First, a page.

There's the chance the depot could become the transportation hub for light rail if an initiative petition makes it to the ballot and passes in November. The expansion of the Fourth Avenue Trolley, as planned, will run past the depot on Pennington Street. Then there's the wishful thinking of a Tucson-to-Phoenix commuter train in the minds of those optimistic souls willing to hold their breath (the same people who think Amtrak service through Tucson may even survive).
But those ideas pale compared to what may be rolling through Tucson soon: tour trains to Copper Canyon.
"We're rolling very fast with this connection to the south," says Rio Nuevo Project Director John Updike. "We may see, in fact, tour groups able to board a train in the depot and go down to Copper Canyon as soon as a year and a half from now."
Currently, two tour magnates --Tucson-based Sierra Madre Express and Oregon-based American Orient Express--operate Copper Canyon trains out of Tucson. Both companies have to bus travelers to Nogales to board the train. But once the city and tour groups finish jumping through bureaucratic hoops, the Copper Canyon trains could be chugging out of the downtown depot on its way to Tarahumara Country.
"If that is the case, it would be the only depot in the southern part of the United States that would provide rail service to another country," says Augie Garcia, director of the Tucson-Mexico Trade Office.
The hurdles are not insurmountable, but there is work to do. One problem is actually food: Trains don't have the same commissary rights that airlines and cruise ships do in Mexico.
"You don't have any idea how complicated it is to run a sandwich--literally-- from the depot of Tucson and get it across the border without having somebody inspect the sandwich," notes Updike.
Garcia is hoping this problem will be eliminated when the new Mexican Congress takes up the issue as soon as September.
"On the Mexican side, one of the things we're working on is some legislation that will provide commissary rights to railroads," says Garcia.
As far as the actual rail route goes, there is only about a quarter-mile of track on the Union Pacific line between Tucson and the Nogales that requires any work. UP has been willing to work with the city on the project as long as freight continues to move smoothly. One needed upgrade involves building "sidings," areas of tracks where the passenger trains can pull off to allow freight trains to move in a timely fashion.
The other concern is liability.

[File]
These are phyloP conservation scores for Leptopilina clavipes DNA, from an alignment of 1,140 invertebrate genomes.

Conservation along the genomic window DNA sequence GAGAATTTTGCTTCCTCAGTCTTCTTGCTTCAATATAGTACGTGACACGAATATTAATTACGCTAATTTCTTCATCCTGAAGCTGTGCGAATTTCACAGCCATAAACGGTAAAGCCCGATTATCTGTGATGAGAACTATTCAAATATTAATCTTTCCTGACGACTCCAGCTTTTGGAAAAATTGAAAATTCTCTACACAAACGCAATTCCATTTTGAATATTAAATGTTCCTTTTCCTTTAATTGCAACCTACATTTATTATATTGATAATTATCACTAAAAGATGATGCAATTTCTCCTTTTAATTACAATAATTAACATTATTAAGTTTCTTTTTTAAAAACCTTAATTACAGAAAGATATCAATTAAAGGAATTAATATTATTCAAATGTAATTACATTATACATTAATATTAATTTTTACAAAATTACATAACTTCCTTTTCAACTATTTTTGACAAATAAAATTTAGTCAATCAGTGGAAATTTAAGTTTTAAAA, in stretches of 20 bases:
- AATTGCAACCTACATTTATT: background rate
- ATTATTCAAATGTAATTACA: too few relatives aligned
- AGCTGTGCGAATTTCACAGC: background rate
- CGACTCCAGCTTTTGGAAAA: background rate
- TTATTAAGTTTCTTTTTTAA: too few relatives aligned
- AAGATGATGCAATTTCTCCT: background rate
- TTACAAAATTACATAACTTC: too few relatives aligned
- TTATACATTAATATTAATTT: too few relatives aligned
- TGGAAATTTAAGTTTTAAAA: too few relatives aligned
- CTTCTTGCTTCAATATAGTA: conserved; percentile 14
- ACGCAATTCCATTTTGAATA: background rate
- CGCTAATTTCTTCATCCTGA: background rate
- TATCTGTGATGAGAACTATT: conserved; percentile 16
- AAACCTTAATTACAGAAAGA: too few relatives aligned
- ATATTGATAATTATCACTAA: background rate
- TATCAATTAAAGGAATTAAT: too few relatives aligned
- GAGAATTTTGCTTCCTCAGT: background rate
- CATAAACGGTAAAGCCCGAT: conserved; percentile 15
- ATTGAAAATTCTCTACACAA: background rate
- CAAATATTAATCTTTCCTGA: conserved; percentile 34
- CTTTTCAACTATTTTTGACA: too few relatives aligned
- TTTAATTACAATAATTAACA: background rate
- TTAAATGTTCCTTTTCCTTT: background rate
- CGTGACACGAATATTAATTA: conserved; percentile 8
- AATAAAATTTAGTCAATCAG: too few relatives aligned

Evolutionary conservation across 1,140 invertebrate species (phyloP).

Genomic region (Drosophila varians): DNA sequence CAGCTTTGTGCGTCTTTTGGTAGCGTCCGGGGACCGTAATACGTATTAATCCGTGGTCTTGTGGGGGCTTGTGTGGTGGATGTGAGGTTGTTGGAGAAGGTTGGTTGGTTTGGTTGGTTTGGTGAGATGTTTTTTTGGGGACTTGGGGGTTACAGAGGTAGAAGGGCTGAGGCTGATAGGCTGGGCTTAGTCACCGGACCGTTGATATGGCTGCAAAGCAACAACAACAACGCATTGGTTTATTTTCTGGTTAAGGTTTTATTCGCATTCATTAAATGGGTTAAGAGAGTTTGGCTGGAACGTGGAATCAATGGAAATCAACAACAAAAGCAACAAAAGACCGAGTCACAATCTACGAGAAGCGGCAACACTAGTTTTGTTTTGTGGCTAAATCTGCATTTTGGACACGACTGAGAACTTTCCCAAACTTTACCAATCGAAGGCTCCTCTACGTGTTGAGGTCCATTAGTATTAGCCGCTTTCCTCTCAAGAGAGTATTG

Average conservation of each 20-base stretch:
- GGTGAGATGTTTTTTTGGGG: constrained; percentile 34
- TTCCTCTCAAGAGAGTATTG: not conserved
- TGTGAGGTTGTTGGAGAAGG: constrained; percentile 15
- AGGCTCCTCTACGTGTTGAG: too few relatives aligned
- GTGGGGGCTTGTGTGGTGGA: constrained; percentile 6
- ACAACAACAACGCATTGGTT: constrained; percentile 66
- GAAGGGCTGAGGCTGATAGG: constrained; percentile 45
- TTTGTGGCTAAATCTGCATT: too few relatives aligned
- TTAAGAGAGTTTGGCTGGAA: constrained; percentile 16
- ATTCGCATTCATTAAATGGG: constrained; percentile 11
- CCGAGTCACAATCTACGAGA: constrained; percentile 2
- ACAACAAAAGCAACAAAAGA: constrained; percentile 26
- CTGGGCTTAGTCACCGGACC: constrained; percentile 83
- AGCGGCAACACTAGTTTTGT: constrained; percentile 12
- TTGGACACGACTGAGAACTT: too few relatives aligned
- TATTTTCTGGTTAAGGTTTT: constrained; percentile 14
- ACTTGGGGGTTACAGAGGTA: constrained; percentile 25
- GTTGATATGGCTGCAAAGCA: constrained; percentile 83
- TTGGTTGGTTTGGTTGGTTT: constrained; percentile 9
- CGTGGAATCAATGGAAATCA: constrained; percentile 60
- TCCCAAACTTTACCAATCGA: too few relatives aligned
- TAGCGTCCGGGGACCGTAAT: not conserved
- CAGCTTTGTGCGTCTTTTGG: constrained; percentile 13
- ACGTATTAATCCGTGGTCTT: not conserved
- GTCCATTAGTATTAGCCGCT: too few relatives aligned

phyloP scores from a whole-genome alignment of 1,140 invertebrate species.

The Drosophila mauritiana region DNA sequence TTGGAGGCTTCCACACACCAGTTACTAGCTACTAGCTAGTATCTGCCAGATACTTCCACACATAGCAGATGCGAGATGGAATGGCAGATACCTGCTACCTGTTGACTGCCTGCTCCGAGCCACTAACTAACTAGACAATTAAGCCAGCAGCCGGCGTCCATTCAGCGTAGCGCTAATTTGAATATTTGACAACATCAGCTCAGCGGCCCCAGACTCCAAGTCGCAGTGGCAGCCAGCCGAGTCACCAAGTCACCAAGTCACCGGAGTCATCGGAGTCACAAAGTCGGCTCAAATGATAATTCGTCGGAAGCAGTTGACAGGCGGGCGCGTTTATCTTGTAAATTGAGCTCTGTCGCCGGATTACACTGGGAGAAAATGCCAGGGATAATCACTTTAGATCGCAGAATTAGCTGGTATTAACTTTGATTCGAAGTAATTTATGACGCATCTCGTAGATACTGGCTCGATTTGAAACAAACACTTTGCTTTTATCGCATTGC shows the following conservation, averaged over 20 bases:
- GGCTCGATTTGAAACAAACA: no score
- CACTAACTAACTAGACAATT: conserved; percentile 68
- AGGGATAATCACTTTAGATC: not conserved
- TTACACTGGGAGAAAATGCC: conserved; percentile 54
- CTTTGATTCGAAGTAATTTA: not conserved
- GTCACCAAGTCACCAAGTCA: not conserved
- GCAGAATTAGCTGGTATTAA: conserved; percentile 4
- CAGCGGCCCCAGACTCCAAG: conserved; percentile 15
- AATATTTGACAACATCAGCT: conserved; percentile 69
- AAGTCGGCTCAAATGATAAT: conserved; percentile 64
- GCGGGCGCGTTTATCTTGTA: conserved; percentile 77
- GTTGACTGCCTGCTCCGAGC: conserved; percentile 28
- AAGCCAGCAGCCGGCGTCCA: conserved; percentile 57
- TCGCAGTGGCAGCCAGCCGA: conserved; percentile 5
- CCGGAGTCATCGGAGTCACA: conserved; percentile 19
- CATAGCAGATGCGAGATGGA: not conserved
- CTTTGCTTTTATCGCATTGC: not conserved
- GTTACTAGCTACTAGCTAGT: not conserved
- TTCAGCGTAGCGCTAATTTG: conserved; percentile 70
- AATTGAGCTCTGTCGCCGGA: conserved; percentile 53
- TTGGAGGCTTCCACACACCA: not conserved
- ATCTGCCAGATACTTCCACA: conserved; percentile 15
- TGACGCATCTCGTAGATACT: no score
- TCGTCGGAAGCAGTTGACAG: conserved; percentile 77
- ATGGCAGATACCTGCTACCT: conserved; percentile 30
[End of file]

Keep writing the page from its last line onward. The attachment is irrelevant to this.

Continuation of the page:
"Anyone who would want to utilize the rail lines for Union Pacific would have to post somewhere around a $200 to $300 million insurance policy," says Garcia, who met with Union Pacific officials in Omaha two weeks ago.
Ironically, troubled Amtrak is the likely source to piggyback onto their insurance policy.
"They're going to place certain requirements, but they're the only people that are big enough to be able to insure a project like this," says Garcia.
From an economic development point of view, those opting for the pricey, luxury Copper Canyon train "resort on wheels" tours result in more bodies and more dollars finding their way into Southern Arizona. While the groups already arrive in Tucson, with the new Marriott resort being built in the Rio Nuevo area, Garcia sees the tours--which currently come in a day early and overnight in the foothills or downtown--spending more time and money in the city's downtown core area.
And it's no small number of bodies and dollars. While American Orient Express runs four trains per year, Tucson-based Sierra Madre Express not only books 10 tours a year with 35 to 40 people per trip paying over $3,100 per double occupancy, they charter another 16 to 20 trains a year through Maine-based Tauck Tours.
"They sell us all over the world," says Arturo Ochoa, operations director for Sierra Madre Express.
According to Ochoa, Sierra Madre Express is so optimistic about the project that they have already made arrangements to lease space at the new depot.
Both Garcia and Updike note that there are still more groups on both sides of the border interested in the rail connection to the south--even journeying all the way to Mexico's cruise-ship port cities.
"We want to take it a step further," says Updike. "That's why, I think, 10 years from now (Tucson's depot) could be a very important spot."